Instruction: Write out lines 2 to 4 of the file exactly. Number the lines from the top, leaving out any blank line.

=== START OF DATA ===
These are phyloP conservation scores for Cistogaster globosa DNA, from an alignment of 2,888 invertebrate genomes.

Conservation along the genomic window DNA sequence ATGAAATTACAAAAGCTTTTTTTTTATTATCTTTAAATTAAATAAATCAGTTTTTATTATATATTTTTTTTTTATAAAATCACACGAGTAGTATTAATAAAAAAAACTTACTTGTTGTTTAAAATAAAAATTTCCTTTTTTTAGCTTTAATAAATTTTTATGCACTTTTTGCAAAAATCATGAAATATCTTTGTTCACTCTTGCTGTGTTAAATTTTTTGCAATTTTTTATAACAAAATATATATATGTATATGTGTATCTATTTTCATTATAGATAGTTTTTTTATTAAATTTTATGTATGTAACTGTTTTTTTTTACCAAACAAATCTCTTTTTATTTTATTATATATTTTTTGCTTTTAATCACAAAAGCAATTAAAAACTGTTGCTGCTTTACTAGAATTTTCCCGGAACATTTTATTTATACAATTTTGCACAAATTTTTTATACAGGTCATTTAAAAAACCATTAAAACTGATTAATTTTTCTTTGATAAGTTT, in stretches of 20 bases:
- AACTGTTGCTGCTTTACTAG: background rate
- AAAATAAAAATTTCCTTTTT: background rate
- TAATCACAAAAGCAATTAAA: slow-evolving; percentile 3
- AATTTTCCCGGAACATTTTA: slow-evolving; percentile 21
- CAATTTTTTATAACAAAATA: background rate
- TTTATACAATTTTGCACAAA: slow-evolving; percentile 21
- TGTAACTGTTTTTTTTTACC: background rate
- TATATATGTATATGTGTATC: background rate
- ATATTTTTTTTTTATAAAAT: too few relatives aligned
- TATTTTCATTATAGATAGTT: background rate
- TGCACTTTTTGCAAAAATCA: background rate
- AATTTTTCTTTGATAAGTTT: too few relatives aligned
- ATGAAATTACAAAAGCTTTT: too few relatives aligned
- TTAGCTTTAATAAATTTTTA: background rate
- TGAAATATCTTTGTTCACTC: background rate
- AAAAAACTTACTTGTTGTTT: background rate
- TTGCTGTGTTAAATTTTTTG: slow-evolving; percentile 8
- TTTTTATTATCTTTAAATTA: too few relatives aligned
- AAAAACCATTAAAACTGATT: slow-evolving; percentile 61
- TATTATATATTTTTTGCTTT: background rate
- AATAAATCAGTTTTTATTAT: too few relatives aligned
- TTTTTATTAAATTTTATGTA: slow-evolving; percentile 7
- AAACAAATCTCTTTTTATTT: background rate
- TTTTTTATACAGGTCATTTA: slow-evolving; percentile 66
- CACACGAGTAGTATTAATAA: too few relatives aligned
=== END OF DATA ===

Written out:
Conservation along the genomic window DNA sequence ATGAAATTACAAAAGCTTTTTTTTTATTATCTTTAAATTAAATAAATCAGTTTTTATTATATATTTTTTTTTTATAAAATCACACGAGTAGTATTAATAAAAAAAACTTACTTGTTGTTTAAAATAAAAATTTCCTTTTTTTAGCTTTAATAAATTTTTATGCACTTTTTGCAAAAATCATGAAATATCTTTGTTCACTCTTGCTGTGTTAAATTTTTTGCAATTTTTTATAACAAAATATATATATGTATATGTGTATCTATTTTCATTATAGATAGTTTTTTTATTAAATTTTATGTATGTAACTGTTTTTTTTTACCAAACAAATCTCTTTTTATTTTATTATATATTTTTTGCTTTTAATCACAAAAGCAATTAAAAACTGTTGCTGCTTTACTAGAATTTTCCCGGAACATTTTATTTATACAATTTTGCACAAATTTTTTATACAGGTCATTTAAAAAACCATTAAAACTGATTAATTTTTCTTTGATAAGTTT, in stretches of 20 bases:
- AACTGTTGCTGCTTTACTAG: background rate
- AAAATAAAAATTTCCTTTTT: background rate